RELATIONSHIP OF AGE AND SARCOPENIA OCCURRENCE BASED ON TWO DIFFERENT METHODS FOR SARCOPENIA DIAGNOSIS
Wallison Domingues¹, Ashley Binns¹, & Michelle Gray¹
¹University of Arkansas, Fayetteville, Arkansas
Sarcopenia is a loss of muscle mass in adults over 65 years of age and is usually associated with a decrease in muscle strength and performance. Muscle mass loss is a continuous process that can start even before the age of 65. However, most of the Sarcopenia diagnosis is focused in adults with age of 65 or older and the diagnosis at earlier age goes undetected. PURPOSE: Therefore, the purpose of this study was to investigate the relationship of age and Sarcopenia occurrence using two different Sarcopenia diagnosis methods based on appendicular lean skeletal muscle mass (ASM) assessment. METHODS: ASM measured by Dual Energy X-ray Absorptiometry (DXA) was obtained from the University of Arkansas Exercise Science Research Center datasets from previous studies. Subjects were classified as non-sarcopenic or sarcopenic using two different diagnosis methods: ASM adjusted for BMI, and ASM adjusted for height squared (ht²). RESULTS: The dataset consisted of 923 participants (n= 173 males, n= 750 females and age: 40-91 years). The ASM/ht² method had a greater occurrence of subjects classified as sarcopenic (23.08%) compared to ASM/BMI method (9.75%). When investigating the occurrence of Sarcopenia in adults below 65 years of age, 21% were classified as sarcopenic using the ASM/ht² method while 8% were classified as sarcopenic by the ASM/BMI method. Subjects classified as sarcopenic by the ASM/ht² method had a mean age of 58.81 [SD±11.52] compared to a mean age of 61.69 [SD±12.48] by the ASM/BMI method. CONCLUSION: Sarcopenia had a greater occurrence when diagnosed using the ASM/ht² compared to the ASM/BMI criteria and may occur before the age of 65. Therefore, the ASM/ht² criteria appears to be more sensitive to diagnose Sarcopenia in younger adults. Further research is required for a better understanding on how Sarcopenia diagnosis at earlier age may facilitate its treatment and avoid loss in muscle strength and performance.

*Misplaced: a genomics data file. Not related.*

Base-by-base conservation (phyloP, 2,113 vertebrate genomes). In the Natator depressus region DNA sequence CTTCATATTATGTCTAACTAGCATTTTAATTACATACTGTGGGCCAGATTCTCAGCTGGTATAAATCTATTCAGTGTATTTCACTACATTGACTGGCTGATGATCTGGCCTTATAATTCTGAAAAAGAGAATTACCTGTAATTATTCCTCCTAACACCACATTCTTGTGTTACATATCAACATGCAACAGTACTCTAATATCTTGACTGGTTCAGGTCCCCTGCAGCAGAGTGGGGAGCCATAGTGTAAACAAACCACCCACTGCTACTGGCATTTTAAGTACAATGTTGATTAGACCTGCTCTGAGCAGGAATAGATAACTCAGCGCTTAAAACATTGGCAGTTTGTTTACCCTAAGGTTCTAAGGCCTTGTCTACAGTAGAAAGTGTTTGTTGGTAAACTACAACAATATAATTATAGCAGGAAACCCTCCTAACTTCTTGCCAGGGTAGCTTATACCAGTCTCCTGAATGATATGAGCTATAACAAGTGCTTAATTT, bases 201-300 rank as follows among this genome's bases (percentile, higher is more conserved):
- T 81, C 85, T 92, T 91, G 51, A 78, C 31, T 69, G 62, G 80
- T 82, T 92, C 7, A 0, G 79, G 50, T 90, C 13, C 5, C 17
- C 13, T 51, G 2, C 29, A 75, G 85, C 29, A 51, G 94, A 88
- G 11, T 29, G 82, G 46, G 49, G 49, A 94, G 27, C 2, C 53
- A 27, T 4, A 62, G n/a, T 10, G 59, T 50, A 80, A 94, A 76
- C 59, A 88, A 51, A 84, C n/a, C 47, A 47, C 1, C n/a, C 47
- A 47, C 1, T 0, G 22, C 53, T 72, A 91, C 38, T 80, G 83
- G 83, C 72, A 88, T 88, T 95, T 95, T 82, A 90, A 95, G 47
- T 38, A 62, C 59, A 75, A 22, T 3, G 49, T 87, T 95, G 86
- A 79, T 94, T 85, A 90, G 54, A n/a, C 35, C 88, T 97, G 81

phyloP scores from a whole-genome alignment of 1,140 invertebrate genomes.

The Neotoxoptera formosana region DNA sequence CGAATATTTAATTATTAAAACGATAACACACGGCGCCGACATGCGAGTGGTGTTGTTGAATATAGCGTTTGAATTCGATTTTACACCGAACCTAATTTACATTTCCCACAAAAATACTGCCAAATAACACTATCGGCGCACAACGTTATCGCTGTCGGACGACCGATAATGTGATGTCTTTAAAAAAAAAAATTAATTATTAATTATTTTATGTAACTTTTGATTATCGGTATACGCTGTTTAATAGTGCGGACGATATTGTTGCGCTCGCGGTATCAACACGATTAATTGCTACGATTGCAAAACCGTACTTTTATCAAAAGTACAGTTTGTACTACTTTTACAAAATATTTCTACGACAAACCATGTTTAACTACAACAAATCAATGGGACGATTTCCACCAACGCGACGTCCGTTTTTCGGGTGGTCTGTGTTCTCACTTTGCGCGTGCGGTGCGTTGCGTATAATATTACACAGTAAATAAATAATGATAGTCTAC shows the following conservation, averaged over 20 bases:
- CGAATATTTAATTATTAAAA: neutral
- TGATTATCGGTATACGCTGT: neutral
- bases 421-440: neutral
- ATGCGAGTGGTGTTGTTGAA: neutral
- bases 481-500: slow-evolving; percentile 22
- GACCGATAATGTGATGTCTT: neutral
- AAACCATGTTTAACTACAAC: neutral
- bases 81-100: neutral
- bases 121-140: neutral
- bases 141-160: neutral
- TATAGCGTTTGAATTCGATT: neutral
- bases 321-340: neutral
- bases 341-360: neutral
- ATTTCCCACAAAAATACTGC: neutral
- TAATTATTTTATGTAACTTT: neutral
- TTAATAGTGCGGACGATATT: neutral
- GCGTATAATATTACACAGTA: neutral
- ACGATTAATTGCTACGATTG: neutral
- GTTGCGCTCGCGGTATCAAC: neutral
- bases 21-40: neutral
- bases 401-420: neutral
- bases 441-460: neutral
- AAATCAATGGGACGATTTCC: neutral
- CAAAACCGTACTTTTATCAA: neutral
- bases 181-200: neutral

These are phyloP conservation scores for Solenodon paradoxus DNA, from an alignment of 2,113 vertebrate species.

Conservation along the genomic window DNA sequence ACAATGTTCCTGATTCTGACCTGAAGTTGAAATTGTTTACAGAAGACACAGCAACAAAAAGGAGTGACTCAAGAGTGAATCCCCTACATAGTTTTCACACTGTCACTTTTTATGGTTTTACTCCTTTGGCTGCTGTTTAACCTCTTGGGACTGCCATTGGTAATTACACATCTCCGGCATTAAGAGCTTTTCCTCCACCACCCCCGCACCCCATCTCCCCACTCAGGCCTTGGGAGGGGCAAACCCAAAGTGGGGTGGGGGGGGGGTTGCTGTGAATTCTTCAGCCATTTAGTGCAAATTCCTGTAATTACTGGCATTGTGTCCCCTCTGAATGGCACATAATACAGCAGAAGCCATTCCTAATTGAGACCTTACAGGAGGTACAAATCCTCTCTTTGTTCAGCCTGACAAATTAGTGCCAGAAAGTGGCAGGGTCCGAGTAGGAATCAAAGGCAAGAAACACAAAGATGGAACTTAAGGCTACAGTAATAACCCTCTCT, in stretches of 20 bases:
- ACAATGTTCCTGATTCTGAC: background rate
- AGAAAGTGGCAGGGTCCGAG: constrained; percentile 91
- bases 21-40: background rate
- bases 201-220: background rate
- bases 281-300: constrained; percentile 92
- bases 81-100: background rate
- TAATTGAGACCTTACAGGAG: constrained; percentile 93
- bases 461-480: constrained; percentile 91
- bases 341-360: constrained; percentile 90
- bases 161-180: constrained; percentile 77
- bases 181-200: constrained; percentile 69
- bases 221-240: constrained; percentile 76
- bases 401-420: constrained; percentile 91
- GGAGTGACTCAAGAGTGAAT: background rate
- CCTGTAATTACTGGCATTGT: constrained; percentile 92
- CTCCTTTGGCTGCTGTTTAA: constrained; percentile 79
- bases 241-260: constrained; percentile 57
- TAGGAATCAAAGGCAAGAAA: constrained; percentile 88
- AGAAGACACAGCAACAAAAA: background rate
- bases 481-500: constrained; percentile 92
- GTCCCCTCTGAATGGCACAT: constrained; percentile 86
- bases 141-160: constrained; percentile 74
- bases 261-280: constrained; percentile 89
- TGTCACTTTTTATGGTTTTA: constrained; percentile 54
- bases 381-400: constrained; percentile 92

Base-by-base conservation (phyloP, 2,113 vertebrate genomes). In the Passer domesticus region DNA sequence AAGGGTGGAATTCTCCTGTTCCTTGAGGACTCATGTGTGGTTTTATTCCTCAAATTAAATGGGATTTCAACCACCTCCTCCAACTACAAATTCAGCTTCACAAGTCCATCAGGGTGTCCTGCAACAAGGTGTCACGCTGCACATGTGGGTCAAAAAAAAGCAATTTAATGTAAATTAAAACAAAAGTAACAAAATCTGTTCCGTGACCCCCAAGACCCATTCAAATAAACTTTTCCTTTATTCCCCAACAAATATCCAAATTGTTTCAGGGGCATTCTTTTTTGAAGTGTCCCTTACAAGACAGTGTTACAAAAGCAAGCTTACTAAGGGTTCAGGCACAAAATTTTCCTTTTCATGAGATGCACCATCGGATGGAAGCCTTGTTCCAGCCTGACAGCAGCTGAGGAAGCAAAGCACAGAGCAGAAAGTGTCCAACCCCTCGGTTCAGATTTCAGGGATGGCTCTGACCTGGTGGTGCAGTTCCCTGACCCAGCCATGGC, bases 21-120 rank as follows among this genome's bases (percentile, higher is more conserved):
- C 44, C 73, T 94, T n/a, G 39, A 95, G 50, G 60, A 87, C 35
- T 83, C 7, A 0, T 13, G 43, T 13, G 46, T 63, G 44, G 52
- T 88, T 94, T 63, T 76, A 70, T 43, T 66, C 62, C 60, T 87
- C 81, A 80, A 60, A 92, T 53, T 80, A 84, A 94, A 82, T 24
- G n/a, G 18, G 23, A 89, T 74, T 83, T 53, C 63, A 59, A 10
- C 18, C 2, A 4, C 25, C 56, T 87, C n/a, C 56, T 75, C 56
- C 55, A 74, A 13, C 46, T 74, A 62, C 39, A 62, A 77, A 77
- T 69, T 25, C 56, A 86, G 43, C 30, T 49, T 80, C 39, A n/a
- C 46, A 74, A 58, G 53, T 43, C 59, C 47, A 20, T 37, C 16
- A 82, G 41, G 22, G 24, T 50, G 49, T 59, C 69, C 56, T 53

Domingues, W; Binns, A; and Gray, M
"RELATIONSHIP OF AGE AND SARCOPENIA OCCURRENCE BASED ON TWO DIFFERENT METHODS FOR SARCOPENIA DIAGNOSIS,"
International Journal of Exercise Science: Conference Proceedings: Vol. 11:
6, Article 24.
Available at: https://digitalcommons.wku.edu/ijesab/vol11/iss6/24